About 100 students attend the fair each year and it has been a great opportunity for students to network with many organizations, explore career options, and put themselves at the front line of people waiting to get interviews with specific employers.

“Even if a student isn’t currently looking to intern or volunteer, it’s a good way to gather information and practice introducing yourself to recruiters,” said director of Career Services Carrie McKnight.

There has been many occasions where students get hired at their internship or volunteer sites after they graduate. For instance, they have gotten jobs with the City of Belmont, Gatepath, Enterprise, Farmers Insurance, Boys & Girls Club, Kumaran Systems Inc., Service League of San Mateo, LiveMoves, and Sustainable San Mateo County.

“I have hired one intern full time after her internship was complete. My [current] marketing manager… was my most recent intern and she continued to do the same tasks that we had set up for her, she’s worked out great and is continuing on with her MBA while working at the agency,” said owner of Farmers Insurance Agency Kelly Corwell Cansler.

Also, a couple of the organizations that students were apart for Call to Action will have a table at the fair for students to get more information about the organization and how they can be involved.

Before attending this fair, NDNU Career Services suggest that you have a polished resume; make sure it’s current and relevant. Also, find out what organizations are attending and prepare questions for them. It is important to prepare and practice your introductions that encapsulates who you are, your experiences and accomplishments, and what are you looking for.
“Most students come unprepared, and if they do that for an internship, they will show through for their future employment. Show up with your goals, your intentions and confidence that you need to get a job or internship to start a career path,” said Corwell Cansler.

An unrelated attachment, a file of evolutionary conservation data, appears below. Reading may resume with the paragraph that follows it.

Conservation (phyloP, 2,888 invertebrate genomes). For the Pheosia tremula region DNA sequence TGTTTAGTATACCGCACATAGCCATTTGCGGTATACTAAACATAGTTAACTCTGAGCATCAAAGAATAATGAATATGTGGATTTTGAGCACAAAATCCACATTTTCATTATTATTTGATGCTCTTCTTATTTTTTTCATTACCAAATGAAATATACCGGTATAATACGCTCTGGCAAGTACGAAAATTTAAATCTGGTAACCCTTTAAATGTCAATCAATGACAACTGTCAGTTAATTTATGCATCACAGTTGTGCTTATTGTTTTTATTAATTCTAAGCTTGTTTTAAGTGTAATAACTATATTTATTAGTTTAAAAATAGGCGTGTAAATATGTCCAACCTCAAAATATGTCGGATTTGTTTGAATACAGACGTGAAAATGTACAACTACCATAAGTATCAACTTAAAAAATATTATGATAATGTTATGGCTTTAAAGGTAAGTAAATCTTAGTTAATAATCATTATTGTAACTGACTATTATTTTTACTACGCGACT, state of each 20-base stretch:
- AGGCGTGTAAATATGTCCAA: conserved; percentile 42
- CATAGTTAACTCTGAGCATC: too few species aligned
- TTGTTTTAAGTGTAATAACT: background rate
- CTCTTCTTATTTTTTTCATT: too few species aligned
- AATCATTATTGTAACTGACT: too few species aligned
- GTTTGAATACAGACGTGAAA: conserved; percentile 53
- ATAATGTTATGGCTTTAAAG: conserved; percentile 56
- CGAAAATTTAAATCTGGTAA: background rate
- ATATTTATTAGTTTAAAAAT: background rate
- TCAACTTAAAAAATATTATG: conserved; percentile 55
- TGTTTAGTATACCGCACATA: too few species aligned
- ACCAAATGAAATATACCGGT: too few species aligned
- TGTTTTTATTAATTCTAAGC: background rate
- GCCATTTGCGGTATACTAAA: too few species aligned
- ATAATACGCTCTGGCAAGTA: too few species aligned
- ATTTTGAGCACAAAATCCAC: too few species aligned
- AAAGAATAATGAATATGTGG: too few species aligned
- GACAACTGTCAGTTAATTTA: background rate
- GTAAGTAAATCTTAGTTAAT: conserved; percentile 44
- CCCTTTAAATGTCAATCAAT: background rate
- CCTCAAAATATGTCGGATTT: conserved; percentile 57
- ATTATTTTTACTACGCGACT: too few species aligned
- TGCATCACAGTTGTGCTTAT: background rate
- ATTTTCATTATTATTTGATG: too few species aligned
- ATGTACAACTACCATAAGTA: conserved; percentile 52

In addition, at the time of the fair they suggest to dress professionally and bring several copies of your resume.

“I think dressing professionally is important… because you want to put forth your best self when you’re looking for a job. Being put together shows respect, not only for your potential employer, but also for yourself,” said manager of the high school programs at the Boys and Girls Club of the Peninsula, Ariel Ajagu.

When talking to the recruiters be honest, friendly, authentic, and smile. Don’t forget to ask recruiters what the best way to follow up with them.

Lastly, after the fair is over it is recommended to follow up with the recruiters with a thank-you note and how you hope to hear from them soon. If they said it was appropriate, call or email within a week. Keep a few weeks open for interviews.

Not only will the fair provide students with information about ways they can get an internship or volunteer, but they will also have a nacho bar for students to enjoy. If you need help with resume assistance or how to prepare for the fair, you can make an appointment with Career Services through careercenter@ndnu.edu or 650-508-3492.

NDNU Hosts Charity to Help Victims of Hurricanes Irma and Harvey by Diego Acuna Ortega